Successful Rehabilitation of JJ, the Gray Whale
In January 1997, a very young California gray whale was rescued near Marine del Rey, Los Angeles, and delivered to SeaWorld of California in San Diego. She was semi-comatose, severely infested with whale lice, and had numerous cuts and ulcers over her body. She weighed 758 kg, was 4.2 m long and judged to be only a few days old. Veterinarians and Animal Care Specialists at SeaWorld immediately began emergency procedures to restore her electrolyte, water, and energy balance and to combat bacterial infections. Although the initial prognosis for the infant’s survival was poor, a committed staff with around the clock protocol of intensive care, feeding, and observation greatly improved her condition during the critical next several days. As the calf’s condition steadily improved, she gained the name ‘JJ’ in memory of Judy Jones, a long-time and generous devotee of marine mammal rehabilitation in Laguna Beach.
As the calf’s condition improved, HSWRI co-hosted a scientific workshop as a prelude to the calf’s release back into the wild. The workshop, held in June 1997, was attended by invited local marine mammal scientists, animal care staff and veterinarians, and government representatives. There was substantial dialogue and debate on an array of issues, including whether JJ might be maintained in captivity for several years as a tremendous resource for learning more about mysticete cetaceans, if actually released when and where that should occur, and whether her movements and behavior should or should not be monitored after release. The outcome was general consensus that JJ should be reintroduced to the Pacific Ocean near San Diego in spring 1998 to coincide with the northward migration of gray whales from their breeding lagoons in Baja California, and that she should be monitored electronically. There was also consensus that as much scientific research as possible should be encouraged during the rehabilitation provided that it did not risk her health or result in substantial imprinting on humans.
While JJ was at Sea World, HSWRI researchers recorded her sounds and also exposed her to sounds of gray whales to prepare her for her release. After 14 months of rehabilitation, Sea World San Diego released JJ into the wild in March, 1998. HSWRI researchers placed two satellite transmitters on JJ with the intent of tracking her movements for up to 18 months, the life of the batteries. These two satellite tracking transmitters fell off at sea and were recovered within the first couple of days.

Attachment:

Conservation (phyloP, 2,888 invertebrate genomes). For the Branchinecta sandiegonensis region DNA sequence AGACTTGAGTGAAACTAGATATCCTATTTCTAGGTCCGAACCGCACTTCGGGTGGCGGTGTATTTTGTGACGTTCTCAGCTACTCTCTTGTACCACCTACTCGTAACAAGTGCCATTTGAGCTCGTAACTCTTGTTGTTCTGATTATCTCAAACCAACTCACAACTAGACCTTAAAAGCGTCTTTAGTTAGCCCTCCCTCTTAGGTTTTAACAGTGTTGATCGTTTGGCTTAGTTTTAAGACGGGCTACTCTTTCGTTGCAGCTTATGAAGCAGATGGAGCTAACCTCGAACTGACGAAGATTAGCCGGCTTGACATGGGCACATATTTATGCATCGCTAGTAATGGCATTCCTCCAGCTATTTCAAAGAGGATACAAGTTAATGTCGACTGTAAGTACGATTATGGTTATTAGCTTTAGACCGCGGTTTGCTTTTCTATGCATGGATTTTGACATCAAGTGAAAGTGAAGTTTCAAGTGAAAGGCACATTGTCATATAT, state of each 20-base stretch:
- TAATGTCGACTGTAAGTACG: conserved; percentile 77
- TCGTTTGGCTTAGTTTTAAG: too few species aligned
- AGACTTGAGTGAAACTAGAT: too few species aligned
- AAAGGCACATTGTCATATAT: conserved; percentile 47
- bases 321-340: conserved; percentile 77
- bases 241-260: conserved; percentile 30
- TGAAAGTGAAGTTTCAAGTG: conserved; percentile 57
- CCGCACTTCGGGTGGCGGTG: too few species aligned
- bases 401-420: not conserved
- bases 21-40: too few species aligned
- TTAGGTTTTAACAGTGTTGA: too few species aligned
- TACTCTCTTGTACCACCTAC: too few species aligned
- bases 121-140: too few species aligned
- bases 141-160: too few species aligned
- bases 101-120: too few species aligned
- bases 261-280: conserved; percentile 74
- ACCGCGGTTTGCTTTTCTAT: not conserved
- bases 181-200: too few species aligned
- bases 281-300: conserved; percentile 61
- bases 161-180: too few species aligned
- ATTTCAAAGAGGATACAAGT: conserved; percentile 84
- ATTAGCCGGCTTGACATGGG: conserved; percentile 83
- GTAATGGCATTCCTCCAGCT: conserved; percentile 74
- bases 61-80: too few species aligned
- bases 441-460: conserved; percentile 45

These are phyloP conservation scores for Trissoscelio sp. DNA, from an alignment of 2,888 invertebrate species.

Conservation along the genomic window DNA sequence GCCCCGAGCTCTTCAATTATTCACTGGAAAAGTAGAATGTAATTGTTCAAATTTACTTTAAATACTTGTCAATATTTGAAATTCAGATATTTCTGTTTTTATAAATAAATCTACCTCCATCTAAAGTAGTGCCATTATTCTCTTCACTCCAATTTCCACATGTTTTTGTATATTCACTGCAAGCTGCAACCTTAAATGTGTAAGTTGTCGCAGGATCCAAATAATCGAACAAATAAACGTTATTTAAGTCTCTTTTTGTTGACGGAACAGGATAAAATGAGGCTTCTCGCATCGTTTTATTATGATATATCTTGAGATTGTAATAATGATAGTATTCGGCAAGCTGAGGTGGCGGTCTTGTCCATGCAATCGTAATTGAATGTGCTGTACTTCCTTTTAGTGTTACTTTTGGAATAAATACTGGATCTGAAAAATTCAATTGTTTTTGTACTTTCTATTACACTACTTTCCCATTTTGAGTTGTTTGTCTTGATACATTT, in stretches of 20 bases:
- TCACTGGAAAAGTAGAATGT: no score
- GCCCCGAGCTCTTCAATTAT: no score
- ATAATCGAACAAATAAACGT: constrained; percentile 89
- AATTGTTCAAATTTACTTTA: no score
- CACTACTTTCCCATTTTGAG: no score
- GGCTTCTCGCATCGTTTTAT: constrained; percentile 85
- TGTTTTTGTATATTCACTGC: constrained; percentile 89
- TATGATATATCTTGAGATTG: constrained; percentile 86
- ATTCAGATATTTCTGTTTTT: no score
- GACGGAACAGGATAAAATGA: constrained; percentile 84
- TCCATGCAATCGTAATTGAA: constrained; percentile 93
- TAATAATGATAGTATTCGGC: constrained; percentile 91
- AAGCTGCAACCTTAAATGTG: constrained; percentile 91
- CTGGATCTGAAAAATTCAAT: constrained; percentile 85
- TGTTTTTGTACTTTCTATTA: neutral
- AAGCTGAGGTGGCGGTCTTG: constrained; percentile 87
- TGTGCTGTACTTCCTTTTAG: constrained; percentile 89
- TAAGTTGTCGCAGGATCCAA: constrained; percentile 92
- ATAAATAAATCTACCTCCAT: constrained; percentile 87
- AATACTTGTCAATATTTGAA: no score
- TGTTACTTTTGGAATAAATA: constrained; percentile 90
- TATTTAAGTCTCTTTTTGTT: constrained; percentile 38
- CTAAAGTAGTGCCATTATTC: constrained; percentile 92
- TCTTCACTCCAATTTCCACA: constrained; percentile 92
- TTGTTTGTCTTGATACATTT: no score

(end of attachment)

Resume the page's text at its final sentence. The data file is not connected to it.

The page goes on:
In spite of the loss of the satellite tags, scientists from HSWRI and Moss Landing Marine Lab aboard the vessel Megalodon visually tracked JJ’s progress after her release. The scientists reported JJ demonstrated natural and anticipated behaviors following her release, including diving, vocalization and spyhopping, that is, breaking the water’s surface to look around at her new surroundings. During that time, JJ swam strongly and covered more than 20 miles. She swam steadily at two to three knots, taking several breaths at the surface between one to six minute dives, a pattern typical for young gray whales. After about 48 hours, the researchers on board lost track of JJ, and she has never been spotted again.
Stewart, B.S., Introduction and background to the collected papers on the rescue, rehabilitation, and scientific studies of JJ, an orphaned California gray whale calf. Aquatic Mammals. 27(3): 203–208, 2001.
Wisdom, S., Bowles, A.E. and Anderson, K.E. 2001. Development of behavior and sound repertoire of a rehabilitating gray whale calf. Aquatic Mammals 27(3): 239-255.